You will also need to re-register the vehicle. While going through the registration process, the car must not leave the county. To re-register the vehicle, you will need to pay a fee. After that, you will need to take out motor vehicle liability insurance. 

It’s also worth noting that you will need an online ID and personal identification number to buy a vehicle in Norway. 

If something goes wrong

When buying a car from an individual, you have two years where you can claim for defects or faults. You have a five-year complaint period when purchasing a vehicle from a dealership. 

For this reason, using a contract is essential when buying a used car, as you can specify what was expected of the vehicle when you purchased it. 

Buyers can complain about faults and defects with the car that were present when the vehicle changed hands that the seller did not disclose. However, parts and faults that occur later on can’t be the subject of a complaint. Furthermore, the car’s age is also important as older cars can be expected to have more go wrong with them over time. 

Even when sold “as is”, sellers will still have an obligation to provide the buyer information regarding major faults and issues with the car. 

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Oslo City Council to make public transport cheaper with new ticket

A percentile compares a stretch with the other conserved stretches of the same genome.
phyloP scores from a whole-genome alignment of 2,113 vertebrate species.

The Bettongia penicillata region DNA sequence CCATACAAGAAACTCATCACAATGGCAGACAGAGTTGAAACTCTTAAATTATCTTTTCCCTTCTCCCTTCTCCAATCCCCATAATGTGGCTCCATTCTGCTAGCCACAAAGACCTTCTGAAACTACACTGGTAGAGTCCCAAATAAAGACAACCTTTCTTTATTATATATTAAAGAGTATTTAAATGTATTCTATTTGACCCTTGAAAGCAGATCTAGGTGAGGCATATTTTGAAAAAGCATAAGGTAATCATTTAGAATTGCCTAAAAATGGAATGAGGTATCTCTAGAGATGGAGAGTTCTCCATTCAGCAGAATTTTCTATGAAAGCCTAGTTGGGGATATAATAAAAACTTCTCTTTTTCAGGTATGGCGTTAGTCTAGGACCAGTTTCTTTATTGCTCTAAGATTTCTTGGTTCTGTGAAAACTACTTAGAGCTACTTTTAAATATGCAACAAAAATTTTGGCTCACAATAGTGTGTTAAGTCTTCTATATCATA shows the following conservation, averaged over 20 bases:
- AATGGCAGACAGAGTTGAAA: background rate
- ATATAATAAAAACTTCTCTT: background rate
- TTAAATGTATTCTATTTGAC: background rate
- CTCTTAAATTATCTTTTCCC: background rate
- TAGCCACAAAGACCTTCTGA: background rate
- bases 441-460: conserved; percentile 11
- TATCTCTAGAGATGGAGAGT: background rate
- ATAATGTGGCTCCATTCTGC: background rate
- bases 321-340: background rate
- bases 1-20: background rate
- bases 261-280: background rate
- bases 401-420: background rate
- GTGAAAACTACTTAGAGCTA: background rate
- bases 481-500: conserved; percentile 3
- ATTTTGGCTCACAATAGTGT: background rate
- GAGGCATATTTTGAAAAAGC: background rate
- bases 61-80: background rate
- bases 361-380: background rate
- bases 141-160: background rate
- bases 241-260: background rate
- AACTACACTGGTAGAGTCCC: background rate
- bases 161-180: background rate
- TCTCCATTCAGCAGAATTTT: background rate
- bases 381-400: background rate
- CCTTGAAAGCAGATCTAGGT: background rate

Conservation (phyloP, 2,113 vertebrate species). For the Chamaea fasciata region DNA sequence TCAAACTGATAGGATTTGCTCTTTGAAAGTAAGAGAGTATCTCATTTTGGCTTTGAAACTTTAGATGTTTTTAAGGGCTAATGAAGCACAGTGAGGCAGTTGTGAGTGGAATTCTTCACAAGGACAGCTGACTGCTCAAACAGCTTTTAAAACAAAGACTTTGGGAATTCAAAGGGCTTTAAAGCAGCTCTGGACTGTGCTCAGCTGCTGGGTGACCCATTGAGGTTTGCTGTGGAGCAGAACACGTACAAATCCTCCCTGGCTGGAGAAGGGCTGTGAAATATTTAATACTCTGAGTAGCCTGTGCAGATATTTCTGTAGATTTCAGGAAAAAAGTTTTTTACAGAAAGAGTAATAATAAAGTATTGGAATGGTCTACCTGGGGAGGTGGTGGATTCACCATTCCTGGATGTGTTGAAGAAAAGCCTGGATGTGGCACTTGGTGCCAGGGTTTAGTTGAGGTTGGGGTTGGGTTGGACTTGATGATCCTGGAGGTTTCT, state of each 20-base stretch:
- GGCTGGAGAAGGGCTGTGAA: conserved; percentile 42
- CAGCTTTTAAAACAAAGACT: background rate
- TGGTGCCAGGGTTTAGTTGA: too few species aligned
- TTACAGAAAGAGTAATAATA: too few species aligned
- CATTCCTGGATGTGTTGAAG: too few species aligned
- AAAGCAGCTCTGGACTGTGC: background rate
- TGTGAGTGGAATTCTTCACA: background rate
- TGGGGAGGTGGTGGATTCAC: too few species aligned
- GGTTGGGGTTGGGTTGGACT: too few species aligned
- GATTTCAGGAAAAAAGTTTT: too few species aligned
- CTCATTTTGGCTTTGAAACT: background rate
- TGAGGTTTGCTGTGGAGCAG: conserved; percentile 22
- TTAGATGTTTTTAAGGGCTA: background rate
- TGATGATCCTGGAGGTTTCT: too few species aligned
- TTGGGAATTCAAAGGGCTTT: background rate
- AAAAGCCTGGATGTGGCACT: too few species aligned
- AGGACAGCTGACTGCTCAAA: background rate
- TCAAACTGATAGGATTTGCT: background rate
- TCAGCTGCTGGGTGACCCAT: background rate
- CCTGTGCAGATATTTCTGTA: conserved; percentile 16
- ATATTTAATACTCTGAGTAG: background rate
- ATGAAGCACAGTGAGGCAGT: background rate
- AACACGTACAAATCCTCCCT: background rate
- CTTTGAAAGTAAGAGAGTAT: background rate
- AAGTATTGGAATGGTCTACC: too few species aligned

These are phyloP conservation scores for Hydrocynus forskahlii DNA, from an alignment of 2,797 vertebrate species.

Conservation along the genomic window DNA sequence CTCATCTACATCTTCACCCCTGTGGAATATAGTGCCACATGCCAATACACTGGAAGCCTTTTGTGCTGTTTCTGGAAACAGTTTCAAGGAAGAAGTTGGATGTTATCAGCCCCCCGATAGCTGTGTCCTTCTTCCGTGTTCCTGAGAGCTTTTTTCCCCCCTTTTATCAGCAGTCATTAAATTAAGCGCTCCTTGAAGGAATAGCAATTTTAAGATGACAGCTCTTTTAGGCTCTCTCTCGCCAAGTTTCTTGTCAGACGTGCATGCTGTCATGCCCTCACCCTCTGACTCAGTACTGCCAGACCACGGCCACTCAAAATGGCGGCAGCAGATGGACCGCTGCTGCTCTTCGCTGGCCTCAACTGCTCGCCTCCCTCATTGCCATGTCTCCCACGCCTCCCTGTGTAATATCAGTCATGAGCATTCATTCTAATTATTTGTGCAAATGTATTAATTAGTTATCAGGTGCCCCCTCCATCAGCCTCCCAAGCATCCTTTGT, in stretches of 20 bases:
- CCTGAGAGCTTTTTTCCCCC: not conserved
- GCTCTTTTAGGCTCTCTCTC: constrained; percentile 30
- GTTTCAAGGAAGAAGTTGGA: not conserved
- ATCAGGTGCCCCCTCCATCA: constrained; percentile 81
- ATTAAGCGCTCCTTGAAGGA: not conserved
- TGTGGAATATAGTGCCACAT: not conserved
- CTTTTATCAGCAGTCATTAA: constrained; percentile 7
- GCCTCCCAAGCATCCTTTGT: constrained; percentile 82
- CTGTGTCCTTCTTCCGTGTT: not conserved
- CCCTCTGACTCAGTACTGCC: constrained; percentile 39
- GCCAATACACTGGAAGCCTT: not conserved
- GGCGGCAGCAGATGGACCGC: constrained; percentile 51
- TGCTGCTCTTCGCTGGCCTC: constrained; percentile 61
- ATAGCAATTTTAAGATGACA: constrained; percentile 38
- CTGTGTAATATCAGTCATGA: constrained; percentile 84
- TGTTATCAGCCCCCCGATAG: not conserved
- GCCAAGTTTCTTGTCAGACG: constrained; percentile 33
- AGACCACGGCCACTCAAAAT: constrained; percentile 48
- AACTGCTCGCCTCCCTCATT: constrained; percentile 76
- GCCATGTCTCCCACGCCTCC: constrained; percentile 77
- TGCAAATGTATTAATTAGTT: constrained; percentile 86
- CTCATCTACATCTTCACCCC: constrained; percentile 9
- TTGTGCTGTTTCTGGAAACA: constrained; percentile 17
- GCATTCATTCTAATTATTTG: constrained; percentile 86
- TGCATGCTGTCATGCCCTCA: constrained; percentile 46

A single ticket on Oslo's public transport network could become up to 40 percent cheaper as part of a new initiative that will be unveiled when Oslo City Council presents its budget on Wednesday.

Oslo City Council to make public transport cheaper with new ticket

Oslo City Council will set aside up to 200 million kroner to try and make public transport in the Norwegian capital of Oslo cheaper, public broadcaster NRK reports. 

On Wednesday, the city council will present its budget for next year, where it will announce that funds will be set aside for making public transport a more affordable option. 

“We are launching a new ticket product. It is good news for the city’s population,” Environment and Transport Councilor Sirin Stav told NRK. 

A new ticketing option will reduce the cost of a single ticket the more somebody uses public transport. The current price of a public transport ticket on the Ruter app is 39 kroner. 

However, the new flexible ticket will benefit those who use public transport in the city frequently, but not often enough to make the 814 kroner monthly ticket worth it. The new scheme has been tested by 400 Ruter customers since February. 

NRK reports that the ticket will track how many singles you have bought in the previous 30 days. If you make less than 21 trips on Oslo’s bus, tram and metro network, the new ticketing option will be cheaper than a monthly ticket per journey. 

The Transport and Environment councillor said the new ticketing option was the result of increased demand for flexible solutions following the rise to prominence of the home office. 

“There has certainly been a demand for more flexible tickets. Ruter has worked on this over time. They first had to launch a new app, and now these new, flexible tickets are finally coming,” Stav said. 

On average, the new flexible scheme will allow passengers to save around 20 percent, and up to 40 percent in certain cases. 

When introduced, if the budget presented on Wednesday gets the green light from the city council, the new flexi-tickets will be available in Zone 1 of Oslo and parts of Bærum. 

Extending the scheme further out of Oslo would require Viken County Council to put money on the table as Ruter is partly owned by the respective county councils of Oslo and Viken.